Jonathan D. Adachi
John A. Kanis, Australian Catholic UniversityFollow
Willem F. Lems
Cooper, C., Adachi, J. D, Bardin, T., Berenbaum, F., Flamion, B., Jonsson, H., Kanis, J. A, Pelousse, F., Lems, W. F, Pelletier, J., Martel-Pelletier, J., Reiter, S., Reginster, J., Rizzoli, R. & Bruyère, O. (2013). How to define responders in osteoarthritis. Current Medical Research and Opinion,29(6), 719-729. United Kingdom: Librapharm Ltd.. Retrieved from https://doi.org/10.1185/03007995.2013.792793
Background: Osteoarthritis is a clinical syndrome of failure of the joint accompanied by varying degrees of joint pain, functional limitation, and reduced quality of life due to deterioration of articular cartilage and involvement of other joint structures. Scope: Regulatory agencies require relevant clinical benefit on symptoms and structure modification for registration of a new therapy as a disease-modifying osteoarthritis drug (DMOAD). An international Working Group of the European Society on Clinical and Economic Aspects of Osteoporosis and Osteoarthritis (ESCEO) and International Osteoporosis Foundation was convened to explore the current burden of osteoarthritis, review current regulatory guidelines for the conduct of clinical trials, and examine the concept of responder analyses for improving drug evaluation in osteoarthritis. Findings: The ESCEO considers that the major challenges in DMOAD development are the absence of a precise definition of the disease, particularly in the early stages, and the lack of consensus on how to detect structural changes and link them to clinically meaningful endpoints. Responder criteria should help identify progression of disease and be clinically meaningful. The ideal criterion should be sensitive to change over time and should predict disease progression and outcomes such as joint replacement. Conclusion: The ESCEO considers that, for knee osteoarthritis, clinical trial data indicate that radiographic joint space narrowing > 0.5 mm over 2 or 3 years might be a reliable surrogate measure for total joint replacement. On-going research using techniques such as magnetic resonance imaging and biochemical markers may allow the identification of these patients earlier in the disease process.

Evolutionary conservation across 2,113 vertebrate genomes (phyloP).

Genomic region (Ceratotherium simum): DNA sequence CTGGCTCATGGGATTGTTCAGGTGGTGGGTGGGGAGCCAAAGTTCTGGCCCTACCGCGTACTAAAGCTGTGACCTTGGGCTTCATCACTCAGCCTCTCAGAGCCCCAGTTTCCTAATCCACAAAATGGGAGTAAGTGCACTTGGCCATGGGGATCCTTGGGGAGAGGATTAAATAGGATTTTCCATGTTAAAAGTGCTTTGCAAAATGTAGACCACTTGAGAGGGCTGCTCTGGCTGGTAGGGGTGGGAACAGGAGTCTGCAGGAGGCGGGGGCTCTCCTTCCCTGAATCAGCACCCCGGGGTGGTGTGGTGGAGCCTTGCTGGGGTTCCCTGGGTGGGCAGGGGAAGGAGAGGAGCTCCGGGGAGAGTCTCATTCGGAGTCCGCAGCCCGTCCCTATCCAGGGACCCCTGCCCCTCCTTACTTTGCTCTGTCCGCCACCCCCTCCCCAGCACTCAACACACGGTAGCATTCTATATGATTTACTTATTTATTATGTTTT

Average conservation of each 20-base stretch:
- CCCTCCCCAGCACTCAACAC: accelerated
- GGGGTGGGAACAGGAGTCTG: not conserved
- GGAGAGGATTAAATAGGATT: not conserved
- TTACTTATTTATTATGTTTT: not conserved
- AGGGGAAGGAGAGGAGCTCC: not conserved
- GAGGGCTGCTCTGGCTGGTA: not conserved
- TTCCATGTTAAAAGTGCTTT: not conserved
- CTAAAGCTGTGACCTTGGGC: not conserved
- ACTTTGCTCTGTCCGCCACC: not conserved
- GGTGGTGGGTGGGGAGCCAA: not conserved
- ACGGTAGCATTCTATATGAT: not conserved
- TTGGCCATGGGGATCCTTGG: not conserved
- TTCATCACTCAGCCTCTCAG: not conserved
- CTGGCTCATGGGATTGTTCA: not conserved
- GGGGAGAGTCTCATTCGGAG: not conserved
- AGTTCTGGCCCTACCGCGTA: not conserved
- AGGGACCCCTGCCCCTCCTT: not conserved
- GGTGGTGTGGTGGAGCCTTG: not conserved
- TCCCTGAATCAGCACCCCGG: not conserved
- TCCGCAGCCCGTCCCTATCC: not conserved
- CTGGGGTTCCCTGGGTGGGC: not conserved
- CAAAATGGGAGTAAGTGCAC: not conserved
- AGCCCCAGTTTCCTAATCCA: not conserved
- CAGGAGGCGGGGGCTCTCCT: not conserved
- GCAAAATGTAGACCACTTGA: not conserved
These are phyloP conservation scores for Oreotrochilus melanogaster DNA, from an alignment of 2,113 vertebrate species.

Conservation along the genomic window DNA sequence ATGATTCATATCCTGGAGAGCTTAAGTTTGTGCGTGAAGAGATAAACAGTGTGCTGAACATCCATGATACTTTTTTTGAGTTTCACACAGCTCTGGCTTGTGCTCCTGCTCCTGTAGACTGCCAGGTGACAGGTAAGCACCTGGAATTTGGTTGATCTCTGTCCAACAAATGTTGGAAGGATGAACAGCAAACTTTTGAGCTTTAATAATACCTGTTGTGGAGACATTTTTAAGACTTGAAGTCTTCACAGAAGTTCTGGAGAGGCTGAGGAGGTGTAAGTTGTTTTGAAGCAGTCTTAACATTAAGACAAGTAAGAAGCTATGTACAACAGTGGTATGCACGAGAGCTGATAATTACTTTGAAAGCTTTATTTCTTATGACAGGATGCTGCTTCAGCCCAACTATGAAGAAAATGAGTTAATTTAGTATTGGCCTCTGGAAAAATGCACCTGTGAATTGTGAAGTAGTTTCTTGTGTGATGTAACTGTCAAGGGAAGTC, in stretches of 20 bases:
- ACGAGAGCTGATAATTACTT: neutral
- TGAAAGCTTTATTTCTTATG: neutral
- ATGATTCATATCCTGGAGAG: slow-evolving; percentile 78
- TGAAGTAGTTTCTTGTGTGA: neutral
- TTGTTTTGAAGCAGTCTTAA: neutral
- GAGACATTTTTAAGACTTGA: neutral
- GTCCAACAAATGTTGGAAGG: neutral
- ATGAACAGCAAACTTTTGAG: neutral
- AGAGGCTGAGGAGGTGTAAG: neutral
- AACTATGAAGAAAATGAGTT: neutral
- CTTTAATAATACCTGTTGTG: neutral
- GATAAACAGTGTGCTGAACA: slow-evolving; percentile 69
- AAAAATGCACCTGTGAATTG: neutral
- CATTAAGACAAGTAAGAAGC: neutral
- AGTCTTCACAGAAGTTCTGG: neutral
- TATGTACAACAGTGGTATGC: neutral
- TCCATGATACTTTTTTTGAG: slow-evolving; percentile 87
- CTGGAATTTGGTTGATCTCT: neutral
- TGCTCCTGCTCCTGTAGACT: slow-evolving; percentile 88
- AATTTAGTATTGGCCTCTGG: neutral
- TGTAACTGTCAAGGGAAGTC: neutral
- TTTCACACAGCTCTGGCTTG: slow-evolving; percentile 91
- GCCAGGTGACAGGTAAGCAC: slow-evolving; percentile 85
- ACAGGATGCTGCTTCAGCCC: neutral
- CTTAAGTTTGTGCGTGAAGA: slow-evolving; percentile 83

Institute for Health and Ageing